The $2.2 trillion Coronavirus Aid, Relief and Economic Security Act (CARES Act) is the feds’ third stimulus package in response to the COVID-19 pandemic.
Small employers with 500 or fewer workers will need to implement the following changes to their healthcare, retirement and compensation packages.
Protect benefits, paychecks
While the CARES Act’s new Paycheck Protection Program (PPP) has already given loans to 1.6 million small employers, the allocated $360 million in funds were depleted in a matter of weeks.
However, the feds replenished the PPP with $320 billion so more employers can get access to the Small Business Administration $10 million loans. These funds are now available.
These are forgivable loans if an employer uses the proceeds to cover payroll, as well as expenses for paid sick leave, health care and other benefits; maintains the same average number of employees for the first eight-week period beginning on the origination date of the loan, and doesn’t reduce salaries of employees making under $100,000 in 2019 by more than 25%.
Under the CARES Act, these health benefits are affected:
COVID-19 testing, treatment: Group health plans are required to cover COVID-19 screenings and doctors visits without co-pays or deductibles. However, this doesn’t include treatment following a COVID-19 diagnosis.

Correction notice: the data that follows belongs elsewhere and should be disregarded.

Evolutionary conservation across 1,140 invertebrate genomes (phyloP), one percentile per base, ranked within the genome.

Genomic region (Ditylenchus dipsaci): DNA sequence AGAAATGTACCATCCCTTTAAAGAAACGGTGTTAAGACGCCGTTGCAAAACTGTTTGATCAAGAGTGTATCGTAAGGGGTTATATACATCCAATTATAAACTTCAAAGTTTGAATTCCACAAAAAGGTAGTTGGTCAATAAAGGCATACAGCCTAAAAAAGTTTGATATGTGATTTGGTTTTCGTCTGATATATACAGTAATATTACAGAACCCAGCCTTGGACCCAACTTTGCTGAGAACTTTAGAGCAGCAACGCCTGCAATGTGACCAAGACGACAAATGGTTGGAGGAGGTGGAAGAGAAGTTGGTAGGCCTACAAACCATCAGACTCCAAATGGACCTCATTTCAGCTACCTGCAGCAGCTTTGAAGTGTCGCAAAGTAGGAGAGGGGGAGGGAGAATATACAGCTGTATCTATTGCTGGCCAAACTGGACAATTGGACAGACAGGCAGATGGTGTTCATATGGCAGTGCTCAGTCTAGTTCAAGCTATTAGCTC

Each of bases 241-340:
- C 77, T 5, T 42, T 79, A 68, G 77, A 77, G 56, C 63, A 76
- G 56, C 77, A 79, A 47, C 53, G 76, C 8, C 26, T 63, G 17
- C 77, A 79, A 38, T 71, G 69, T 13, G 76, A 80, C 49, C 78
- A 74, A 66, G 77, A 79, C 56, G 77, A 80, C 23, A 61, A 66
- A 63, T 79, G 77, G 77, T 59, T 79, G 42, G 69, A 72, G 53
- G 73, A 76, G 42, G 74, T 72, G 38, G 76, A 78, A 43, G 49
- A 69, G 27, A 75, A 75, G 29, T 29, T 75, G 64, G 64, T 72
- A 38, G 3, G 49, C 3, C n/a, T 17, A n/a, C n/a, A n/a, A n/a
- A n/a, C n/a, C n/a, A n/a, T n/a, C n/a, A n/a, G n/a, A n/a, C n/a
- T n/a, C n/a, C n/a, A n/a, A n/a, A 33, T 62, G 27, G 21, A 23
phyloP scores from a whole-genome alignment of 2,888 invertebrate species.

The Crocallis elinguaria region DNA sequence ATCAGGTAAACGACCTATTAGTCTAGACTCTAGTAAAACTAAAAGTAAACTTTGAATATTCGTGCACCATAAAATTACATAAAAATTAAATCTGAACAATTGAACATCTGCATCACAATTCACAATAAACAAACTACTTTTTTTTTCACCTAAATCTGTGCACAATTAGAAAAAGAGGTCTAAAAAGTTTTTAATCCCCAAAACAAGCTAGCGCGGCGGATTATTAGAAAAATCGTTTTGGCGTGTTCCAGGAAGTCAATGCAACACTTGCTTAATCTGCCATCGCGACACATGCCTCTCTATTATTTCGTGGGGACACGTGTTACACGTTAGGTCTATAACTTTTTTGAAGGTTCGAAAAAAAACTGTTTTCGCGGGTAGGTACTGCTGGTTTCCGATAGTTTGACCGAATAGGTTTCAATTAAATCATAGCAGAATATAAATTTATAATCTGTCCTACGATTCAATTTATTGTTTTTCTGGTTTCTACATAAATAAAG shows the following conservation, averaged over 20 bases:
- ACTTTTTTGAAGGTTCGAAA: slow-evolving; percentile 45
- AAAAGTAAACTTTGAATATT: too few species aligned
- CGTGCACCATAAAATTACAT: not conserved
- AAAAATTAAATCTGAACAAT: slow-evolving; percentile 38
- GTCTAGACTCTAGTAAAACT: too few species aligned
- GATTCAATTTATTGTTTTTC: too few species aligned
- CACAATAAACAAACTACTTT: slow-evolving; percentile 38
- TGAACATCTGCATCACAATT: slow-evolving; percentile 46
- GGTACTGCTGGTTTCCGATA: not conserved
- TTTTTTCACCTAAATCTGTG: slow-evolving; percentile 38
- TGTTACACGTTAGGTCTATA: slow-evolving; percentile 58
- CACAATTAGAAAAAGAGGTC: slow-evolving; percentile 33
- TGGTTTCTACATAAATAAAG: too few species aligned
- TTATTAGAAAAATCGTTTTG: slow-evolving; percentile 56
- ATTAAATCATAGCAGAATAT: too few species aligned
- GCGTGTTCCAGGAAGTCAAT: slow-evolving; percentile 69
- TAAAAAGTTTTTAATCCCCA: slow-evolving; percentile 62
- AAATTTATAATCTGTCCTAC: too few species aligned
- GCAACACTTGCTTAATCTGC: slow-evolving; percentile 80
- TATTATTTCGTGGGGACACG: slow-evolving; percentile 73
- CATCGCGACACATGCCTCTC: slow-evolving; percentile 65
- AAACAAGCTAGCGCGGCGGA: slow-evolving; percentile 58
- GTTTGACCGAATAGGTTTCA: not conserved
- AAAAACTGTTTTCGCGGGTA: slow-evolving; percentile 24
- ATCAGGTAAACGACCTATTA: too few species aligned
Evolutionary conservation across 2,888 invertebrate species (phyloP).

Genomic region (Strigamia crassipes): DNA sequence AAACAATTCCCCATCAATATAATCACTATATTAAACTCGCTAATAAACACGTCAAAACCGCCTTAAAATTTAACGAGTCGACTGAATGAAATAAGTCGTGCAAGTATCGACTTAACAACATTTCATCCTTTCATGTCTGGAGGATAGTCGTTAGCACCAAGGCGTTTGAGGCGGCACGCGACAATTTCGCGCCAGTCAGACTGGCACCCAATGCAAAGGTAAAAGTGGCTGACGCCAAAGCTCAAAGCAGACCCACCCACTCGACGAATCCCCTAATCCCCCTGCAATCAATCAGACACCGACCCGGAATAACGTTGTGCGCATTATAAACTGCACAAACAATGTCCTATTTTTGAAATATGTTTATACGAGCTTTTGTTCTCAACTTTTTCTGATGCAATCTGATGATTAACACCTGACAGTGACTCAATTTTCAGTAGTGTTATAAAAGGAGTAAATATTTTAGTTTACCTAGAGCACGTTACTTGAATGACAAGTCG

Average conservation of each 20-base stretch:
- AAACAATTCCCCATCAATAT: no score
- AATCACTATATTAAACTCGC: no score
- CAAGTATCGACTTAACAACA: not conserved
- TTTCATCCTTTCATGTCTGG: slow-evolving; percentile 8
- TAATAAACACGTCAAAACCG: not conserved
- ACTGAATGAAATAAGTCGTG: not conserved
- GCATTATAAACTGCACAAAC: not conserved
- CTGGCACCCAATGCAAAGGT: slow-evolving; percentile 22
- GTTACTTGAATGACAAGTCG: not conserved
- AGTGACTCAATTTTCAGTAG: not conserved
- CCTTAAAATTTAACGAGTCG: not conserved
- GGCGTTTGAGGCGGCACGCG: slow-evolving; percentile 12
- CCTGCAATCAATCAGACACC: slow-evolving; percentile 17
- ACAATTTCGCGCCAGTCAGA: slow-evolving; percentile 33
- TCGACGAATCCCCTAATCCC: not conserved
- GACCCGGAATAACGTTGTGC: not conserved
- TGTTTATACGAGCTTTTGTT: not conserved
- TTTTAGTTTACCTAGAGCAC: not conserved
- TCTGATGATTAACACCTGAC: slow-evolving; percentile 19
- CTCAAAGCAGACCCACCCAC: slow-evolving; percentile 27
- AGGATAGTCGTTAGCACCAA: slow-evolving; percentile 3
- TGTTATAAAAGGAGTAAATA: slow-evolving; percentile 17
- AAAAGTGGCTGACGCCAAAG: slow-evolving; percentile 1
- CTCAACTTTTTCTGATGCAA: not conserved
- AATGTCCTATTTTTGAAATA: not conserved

Telehealth: The CARES Act allows for a high deductible health plan (HDHP) with a health savings account (HSA) to cover telehealth services prior to an employee reaching the deductible. This provision is effective through plan years beginning in 2021.
The IRS has also announced that HDHPs can pay for 2019 COVID-19-related testing and treatment without penalty.
Over-the-counter medicines: The CARES Act allows employees to use money in a HSA, FSA and HRA account for the purchase of over-the-counter healthcare products and medical supplies without a prescription from a doctor. This applies whether or not the product is related to treatment for COVID-19.
These changes, which reverse the ACA requirement, are effective immediately and apply indefinitely.
Although unemployment benefits vary by state, the CARES Act provides an additional 13 weeks of unemployment benefits through Dec. 31, 2020 for those who remain unemployed after the initial weeks of unemployment compensation expire. States are encouraged to waive the typical one week waiting period.
Short-time compensation: Workers with reduced hours will receive pro-rated unemployment benefits through their states’ short-time compensation program. Employers must pay the state one-half the amount of short-time compensation paid by the state to the employee.
Expanded unemployment compensation: This includes up to 39 weeks of benefits to those not traditionally eligible for unemployment, such as independent contractors and gig workers.
401(k) retirement plan changes
Employer 401(k) plans will need to be amended to reflect these new rules by the last day of the plan year beginning on or after Jan. 1, 2022:
Hardship withdrawals: The CARES Act makes it legal for employees to take a hardship withdrawal up to $100,000 (the previous loan limit was $50,000) for just about any economic loss shown to be related to COVID-19 without the usual 10% penalty.
Outstanding loans: A provision allows for employees to delay repayments for one year.